Tuesday, March 6, 2018

Review: "Game Night" is the movie you won't expect to see.

Game Night Review

Well, I wasn't expecting that tonight.

Have you ever seen a preview for a movie and thought to yourself "Hmm. Looks like something I've seen several times before but what the heck? The cast is solid, maybe it will be funny." I've had many thoughts similar to that very sentence. I then work up the courage to check these movies out. Sometimes, they are good. Other times, not so good. And yes, there are even some outright dreck. Rarely, am I surprised by a movie like this. "Game Night" is a movie where you know pretty much where the movie is heading from the moment the film starts. But there are some curveballs thrown, there are zigs when the movie should zag? You've seen these movies a thousand times before, right? This isn't how it should work. Oh yeah, there are story moments that work in a predictable kind of way, but the film is just entertaining enough that the film sticks.

Max (Jason Bateman) and Annie (Rachel McAdams) are two competitive game-lovers who meet at a bar on a trivia night. Instead of becoming rivals, they are drawn to each other's game strategy and knowledge, constantly dazzling each other. They quickly fall in love and host game nights for their friends. This just becomes one of those ritualistic things we all have with our family and friends, and Max and Annie prove time and again that they make an unbeatable team in any type of party or board game you can throw their way. The two love birds eventually marry.

Annie is ready to become a mother, and her and Max begin to try to conceive, with absolutely no avail. They've been trying for a while too. I've actually known the feeling. For anyone whose been there probably knows too. Getting pregnant isn't something that just happens, unless you get lucky. My first daughter will be here this summer, and it took a good five months to get there. I know how crazy that can drive some exciting parents. But an abnormally long time? That gets downright scary. So Max and Annie visit a doctor and find out that the huge amount of stress Max is suffering from is putting a dent in his performance. Its not from work or anything substantial. Max has such a straining relationship with his brother Brooks (Kyle Chandler, having the most fun I've ever seen him have in a movie). Brooks has tons of money from some good investments, and he loves putting it to Max, in a way that is starting to hurt his social life.

Brooks decides to wow Max, Annie and their friends and host a game night. But what he has in store is much different to what they are used to. There are no board games or the typical party game. This is more of a mystery dinner theater type thing. An improvisational acting thing. Brooks explains that someone in their group will be "kidnapped" and the rest will receive clues to where they will be stashed, whoever gets to the kidnapped participant first gets Brooks latest sports car. It all seems like fun to Max, Annie and their group, so they decide to go with it. Soon enough, some masked thugs break in and kidnap Brooks. It's a little rough than they were expecting, but they are all taking it in as fun. Once Brooks is out the door, they get their clues and follow them. But once its evident that there are real guns, confused actors and genuine danger, things take a dark turn and perhaps there is something bigger at play here.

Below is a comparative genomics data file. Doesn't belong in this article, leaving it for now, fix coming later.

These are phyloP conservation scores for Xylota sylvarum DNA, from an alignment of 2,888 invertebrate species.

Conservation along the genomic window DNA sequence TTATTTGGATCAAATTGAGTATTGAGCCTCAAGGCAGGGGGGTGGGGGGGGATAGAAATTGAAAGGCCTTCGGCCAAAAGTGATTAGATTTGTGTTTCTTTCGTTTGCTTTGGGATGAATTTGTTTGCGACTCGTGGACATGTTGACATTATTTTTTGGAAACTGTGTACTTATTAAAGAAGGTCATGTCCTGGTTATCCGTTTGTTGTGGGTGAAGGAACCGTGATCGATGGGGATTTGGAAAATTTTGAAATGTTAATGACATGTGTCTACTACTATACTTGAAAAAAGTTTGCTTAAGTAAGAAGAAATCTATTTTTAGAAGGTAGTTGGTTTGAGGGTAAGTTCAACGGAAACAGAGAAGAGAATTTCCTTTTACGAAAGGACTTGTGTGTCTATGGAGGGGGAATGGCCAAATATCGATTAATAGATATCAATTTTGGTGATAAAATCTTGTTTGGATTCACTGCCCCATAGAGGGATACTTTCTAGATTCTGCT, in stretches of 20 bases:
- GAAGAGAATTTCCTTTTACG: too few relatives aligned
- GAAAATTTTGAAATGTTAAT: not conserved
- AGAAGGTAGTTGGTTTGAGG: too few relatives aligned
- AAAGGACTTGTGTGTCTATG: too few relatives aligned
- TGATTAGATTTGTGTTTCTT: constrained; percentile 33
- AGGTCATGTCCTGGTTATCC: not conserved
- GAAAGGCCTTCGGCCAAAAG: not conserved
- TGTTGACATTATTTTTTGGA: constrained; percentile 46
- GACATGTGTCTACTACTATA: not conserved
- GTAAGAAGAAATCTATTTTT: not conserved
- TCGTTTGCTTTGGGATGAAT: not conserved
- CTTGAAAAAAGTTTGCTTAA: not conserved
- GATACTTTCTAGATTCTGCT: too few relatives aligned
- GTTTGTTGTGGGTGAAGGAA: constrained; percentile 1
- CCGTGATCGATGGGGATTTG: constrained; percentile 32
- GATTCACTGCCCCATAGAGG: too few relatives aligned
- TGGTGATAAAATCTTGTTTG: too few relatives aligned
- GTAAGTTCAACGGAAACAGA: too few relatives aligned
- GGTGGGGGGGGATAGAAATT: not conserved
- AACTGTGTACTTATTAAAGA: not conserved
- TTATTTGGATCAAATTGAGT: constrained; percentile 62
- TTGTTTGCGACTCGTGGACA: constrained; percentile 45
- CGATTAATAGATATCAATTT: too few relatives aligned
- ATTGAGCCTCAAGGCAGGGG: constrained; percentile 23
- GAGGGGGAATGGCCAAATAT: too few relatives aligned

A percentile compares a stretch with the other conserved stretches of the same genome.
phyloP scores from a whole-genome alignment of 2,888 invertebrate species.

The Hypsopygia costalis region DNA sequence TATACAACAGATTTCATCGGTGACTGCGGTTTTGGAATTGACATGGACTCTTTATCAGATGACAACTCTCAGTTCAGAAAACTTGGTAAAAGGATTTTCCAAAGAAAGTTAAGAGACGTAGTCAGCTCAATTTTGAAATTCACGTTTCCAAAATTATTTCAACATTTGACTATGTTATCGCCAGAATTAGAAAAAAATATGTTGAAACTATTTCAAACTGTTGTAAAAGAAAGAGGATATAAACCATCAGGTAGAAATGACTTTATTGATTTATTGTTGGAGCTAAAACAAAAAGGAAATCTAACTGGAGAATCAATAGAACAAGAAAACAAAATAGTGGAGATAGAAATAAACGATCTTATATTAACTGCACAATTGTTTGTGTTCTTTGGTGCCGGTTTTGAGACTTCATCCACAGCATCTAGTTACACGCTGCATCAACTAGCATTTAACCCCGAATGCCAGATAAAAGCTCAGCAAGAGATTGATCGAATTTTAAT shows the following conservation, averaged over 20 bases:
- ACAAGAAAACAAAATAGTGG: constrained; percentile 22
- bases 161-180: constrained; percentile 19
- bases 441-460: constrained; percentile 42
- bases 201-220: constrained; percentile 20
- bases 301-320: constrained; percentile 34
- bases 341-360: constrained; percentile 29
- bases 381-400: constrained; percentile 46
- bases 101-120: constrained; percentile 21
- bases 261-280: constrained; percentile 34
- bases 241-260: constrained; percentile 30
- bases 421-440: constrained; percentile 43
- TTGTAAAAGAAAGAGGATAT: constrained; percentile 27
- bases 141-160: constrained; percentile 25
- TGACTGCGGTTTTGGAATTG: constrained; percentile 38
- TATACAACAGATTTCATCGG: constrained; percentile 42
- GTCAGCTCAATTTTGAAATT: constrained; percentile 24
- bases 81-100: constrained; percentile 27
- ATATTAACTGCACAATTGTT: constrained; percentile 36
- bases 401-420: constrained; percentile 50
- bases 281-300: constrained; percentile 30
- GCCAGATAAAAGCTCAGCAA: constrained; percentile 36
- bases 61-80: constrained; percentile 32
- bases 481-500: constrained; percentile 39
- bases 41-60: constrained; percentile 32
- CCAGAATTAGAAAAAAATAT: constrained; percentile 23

That's all the description of story I am going to write here. I'm sure some of you who have seen tons of Hollywood movies are already trying to decipher how the movie plays out, sure enough that you know the secrets of the film. You do, but you don't and that's the fun of it all. I love it when movies play by the "rules" of a genre or a style, then break them at the same time. "Game Night" is a movie that is gleeful about pranking its audience all while its pranking its characters. When you read about this movie, something you read a lot is "better than expected," truer words couldn't be spoken.

Part of the reason why it works is the nice combination of Rachel McAdams and Jason Bateman. This type of role is catnip for Bateman, so I knew he'd be great. McAdams is more often than not, a question mark for me. She do good in a role or she can completely overact. Here, she finds just the right balance, and she creates someone human and sincere. And like I said, Chandler has never had this much fun in a role. Honestly, I don't think Jesse Plemons has either, who plays a robot-like police officer who shows up in a few scenes, and honestly he's hilarious. I laughed out loud, its just that simple. Billy Magnussen is really good here, as is Lamorne Morris, Kylie Bunbury and Sharon Horgan. Even the cameos by Danny Huston, Michael C. Hall and Jeffrey Wright are more memorable than usual. They clearly all saw the potential in the screenplay and they ran with it. The script by Mark Perez is a joy. A powerhouse of fun ideas and situations. 

The biggest problem I have is that I just wanted more. I wanted to keep playing this game. I will say that the movie is a little thick with double-crosses near the end. You may also feel a little that the cast and crew maybe trying a little too hard, when they already had the audience on the hook. But no matter, "Game Night" is an unexpected thrill ride. A movie we hope to see so often at the movie theater, but what we rarely see. Definitely not the type of movie we expect to see in this down season while the awards circuit wraps up. Hats off to everyone involved, I indeed laughed. I was indeed intrigued. You will be too, I'm sure.


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